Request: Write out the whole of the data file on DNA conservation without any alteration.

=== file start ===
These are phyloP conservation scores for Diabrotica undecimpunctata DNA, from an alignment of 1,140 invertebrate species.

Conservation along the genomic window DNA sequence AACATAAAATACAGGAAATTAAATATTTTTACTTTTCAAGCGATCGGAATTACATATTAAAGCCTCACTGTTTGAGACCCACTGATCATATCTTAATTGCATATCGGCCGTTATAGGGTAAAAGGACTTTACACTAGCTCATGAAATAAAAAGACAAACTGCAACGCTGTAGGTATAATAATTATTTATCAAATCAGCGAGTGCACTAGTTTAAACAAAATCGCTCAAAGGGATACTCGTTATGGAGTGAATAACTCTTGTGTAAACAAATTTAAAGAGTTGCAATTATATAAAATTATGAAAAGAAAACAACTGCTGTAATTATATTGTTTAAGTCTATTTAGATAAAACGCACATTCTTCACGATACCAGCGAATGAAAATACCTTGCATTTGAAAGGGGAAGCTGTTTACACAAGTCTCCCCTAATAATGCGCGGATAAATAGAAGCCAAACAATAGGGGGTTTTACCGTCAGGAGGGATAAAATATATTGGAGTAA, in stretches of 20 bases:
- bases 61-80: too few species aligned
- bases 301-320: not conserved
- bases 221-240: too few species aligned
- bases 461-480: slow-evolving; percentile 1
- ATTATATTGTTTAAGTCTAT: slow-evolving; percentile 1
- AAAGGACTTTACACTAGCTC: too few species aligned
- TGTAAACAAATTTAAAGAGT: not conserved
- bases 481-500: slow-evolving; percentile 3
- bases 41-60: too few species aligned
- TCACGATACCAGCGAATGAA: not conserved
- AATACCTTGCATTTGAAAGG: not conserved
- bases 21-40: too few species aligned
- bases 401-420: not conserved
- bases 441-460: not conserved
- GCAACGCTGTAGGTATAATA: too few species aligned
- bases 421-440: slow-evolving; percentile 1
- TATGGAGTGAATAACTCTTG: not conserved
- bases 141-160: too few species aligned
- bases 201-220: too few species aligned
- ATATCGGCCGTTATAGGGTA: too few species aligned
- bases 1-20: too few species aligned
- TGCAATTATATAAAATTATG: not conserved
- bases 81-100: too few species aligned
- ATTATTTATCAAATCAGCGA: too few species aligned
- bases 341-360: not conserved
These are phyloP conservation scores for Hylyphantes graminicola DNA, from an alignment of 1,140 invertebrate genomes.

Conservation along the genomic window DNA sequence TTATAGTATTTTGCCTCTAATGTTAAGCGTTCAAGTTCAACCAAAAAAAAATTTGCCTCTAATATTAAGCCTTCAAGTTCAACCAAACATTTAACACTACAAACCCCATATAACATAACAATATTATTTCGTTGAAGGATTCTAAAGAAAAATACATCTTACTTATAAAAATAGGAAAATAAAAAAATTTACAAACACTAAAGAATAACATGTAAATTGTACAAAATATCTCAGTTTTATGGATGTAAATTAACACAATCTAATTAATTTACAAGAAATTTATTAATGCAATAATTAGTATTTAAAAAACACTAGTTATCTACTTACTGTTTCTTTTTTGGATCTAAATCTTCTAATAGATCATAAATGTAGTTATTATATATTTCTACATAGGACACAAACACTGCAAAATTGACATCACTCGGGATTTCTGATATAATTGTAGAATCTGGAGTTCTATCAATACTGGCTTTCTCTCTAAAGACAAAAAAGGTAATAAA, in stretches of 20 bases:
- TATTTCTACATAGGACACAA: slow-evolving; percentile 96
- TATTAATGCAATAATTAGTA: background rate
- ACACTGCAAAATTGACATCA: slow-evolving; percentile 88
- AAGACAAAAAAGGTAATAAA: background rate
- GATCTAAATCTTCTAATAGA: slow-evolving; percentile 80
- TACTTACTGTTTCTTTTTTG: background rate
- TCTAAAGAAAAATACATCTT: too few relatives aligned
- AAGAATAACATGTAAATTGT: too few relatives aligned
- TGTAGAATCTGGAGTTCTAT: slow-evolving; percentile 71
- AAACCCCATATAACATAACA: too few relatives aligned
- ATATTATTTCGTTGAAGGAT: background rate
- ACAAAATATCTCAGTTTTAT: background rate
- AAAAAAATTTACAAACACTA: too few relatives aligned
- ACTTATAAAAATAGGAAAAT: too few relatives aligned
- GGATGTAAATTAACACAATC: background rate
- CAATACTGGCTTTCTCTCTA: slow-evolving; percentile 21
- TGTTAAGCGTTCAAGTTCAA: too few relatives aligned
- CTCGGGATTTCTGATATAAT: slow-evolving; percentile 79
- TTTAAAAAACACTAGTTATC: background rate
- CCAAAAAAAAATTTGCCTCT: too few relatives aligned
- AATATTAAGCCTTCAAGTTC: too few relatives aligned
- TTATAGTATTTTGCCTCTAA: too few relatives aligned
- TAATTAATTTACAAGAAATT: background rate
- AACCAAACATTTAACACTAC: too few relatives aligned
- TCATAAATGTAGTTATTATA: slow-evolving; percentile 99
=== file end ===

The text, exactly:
These are phyloP conservation scores for Diabrotica undecimpunctata DNA, from an alignment of 1,140 invertebrate species.

Conservation along the genomic window DNA sequence AACATAAAATACAGGAAATTAAATATTTTTACTTTTCAAGCGATCGGAATTACATATTAAAGCCTCACTGTTTGAGACCCACTGATCATATCTTAATTGCATATCGGCCGTTATAGGGTAAAAGGACTTTACACTAGCTCATGAAATAAAAAGACAAACTGCAACGCTGTAGGTATAATAATTATTTATCAAATCAGCGAGTGCACTAGTTTAAACAAAATCGCTCAAAGGGATACTCGTTATGGAGTGAATAACTCTTGTGTAAACAAATTTAAAGAGTTGCAATTATATAAAATTATGAAAAGAAAACAACTGCTGTAATTATATTGTTTAAGTCTATTTAGATAAAACGCACATTCTTCACGATACCAGCGAATGAAAATACCTTGCATTTGAAAGGGGAAGCTGTTTACACAAGTCTCCCCTAATAATGCGCGGATAAATAGAAGCCAAACAATAGGGGGTTTTACCGTCAGGAGGGATAAAATATATTGGAGTAA, in stretches of 20 bases:
- bases 61-80: too few species aligned
- bases 301-320: not conserved
- bases 221-240: too few species aligned
- bases 461-480: slow-evolving; percentile 1
- ATTATATTGTTTAAGTCTAT: slow-evolving; percentile 1
- AAAGGACTTTACACTAGCTC: too few species aligned
- TGTAAACAAATTTAAAGAGT: not conserved
- bases 481-500: slow-evolving; percentile 3
- bases 41-60: too few species aligned
- TCACGATACCAGCGAATGAA: not conserved
- AATACCTTGCATTTGAAAGG: not conserved
- bases 21-40: too few species aligned
- bases 401-420: not conserved
- bases 441-460: not conserved
- GCAACGCTGTAGGTATAATA: too few species aligned
- bases 421-440: slow-evolving; percentile 1
- TATGGAGTGAATAACTCTTG: not conserved
- bases 141-160: too few species aligned
- bases 201-220: too few species aligned
- ATATCGGCCGTTATAGGGTA: too few species aligned
- bases 1-20: too few species aligned
- TGCAATTATATAAAATTATG: not conserved
- bases 81-100: too few species aligned
- ATTATTTATCAAATCAGCGA: too few species aligned
- bases 341-360: not conserved
These are phyloP conservation scores for Hylyphantes graminicola DNA, from an alignment of 1,140 invertebrate genomes.

Conservation along the genomic window DNA sequence TTATAGTATTTTGCCTCTAATGTTAAGCGTTCAAGTTCAACCAAAAAAAAATTTGCCTCTAATATTAAGCCTTCAAGTTCAACCAAACATTTAACACTACAAACCCCATATAACATAACAATATTATTTCGTTGAAGGATTCTAAAGAAAAATACATCTTACTTATAAAAATAGGAAAATAAAAAAATTTACAAACACTAAAGAATAACATGTAAATTGTACAAAATATCTCAGTTTTATGGATGTAAATTAACACAATCTAATTAATTTACAAGAAATTTATTAATGCAATAATTAGTATTTAAAAAACACTAGTTATCTACTTACTGTTTCTTTTTTGGATCTAAATCTTCTAATAGATCATAAATGTAGTTATTATATATTTCTACATAGGACACAAACACTGCAAAATTGACATCACTCGGGATTTCTGATATAATTGTAGAATCTGGAGTTCTATCAATACTGGCTTTCTCTCTAAAGACAAAAAAGGTAATAAA, in stretches of 20 bases:
- TATTTCTACATAGGACACAA: slow-evolving; percentile 96
- TATTAATGCAATAATTAGTA: background rate
- ACACTGCAAAATTGACATCA: slow-evolving; percentile 88
- AAGACAAAAAAGGTAATAAA: background rate
- GATCTAAATCTTCTAATAGA: slow-evolving; percentile 80
- TACTTACTGTTTCTTTTTTG: background rate
- TCTAAAGAAAAATACATCTT: too few relatives aligned
- AAGAATAACATGTAAATTGT: too few relatives aligned
- TGTAGAATCTGGAGTTCTAT: slow-evolving; percentile 71
- AAACCCCATATAACATAACA: too few relatives aligned
- ATATTATTTCGTTGAAGGAT: background rate
- ACAAAATATCTCAGTTTTAT: background rate
- AAAAAAATTTACAAACACTA: too few relatives aligned
- ACTTATAAAAATAGGAAAAT: too few relatives aligned
- GGATGTAAATTAACACAATC: background rate
- CAATACTGGCTTTCTCTCTA: slow-evolving; percentile 21
- TGTTAAGCGTTCAAGTTCAA: too few relatives aligned
- CTCGGGATTTCTGATATAAT: slow-evolving; percentile 79
- TTTAAAAAACACTAGTTATC: background rate
- CCAAAAAAAAATTTGCCTCT: too few relatives aligned
- AATATTAAGCCTTCAAGTTC: too few relatives aligned
- TTATAGTATTTTGCCTCTAA: too few relatives aligned
- TAATTAATTTACAAGAAATT: background rate
- AACCAAACATTTAACACTAC: too few relatives aligned
- TCATAAATGTAGTTATTATA: slow-evolving; percentile 99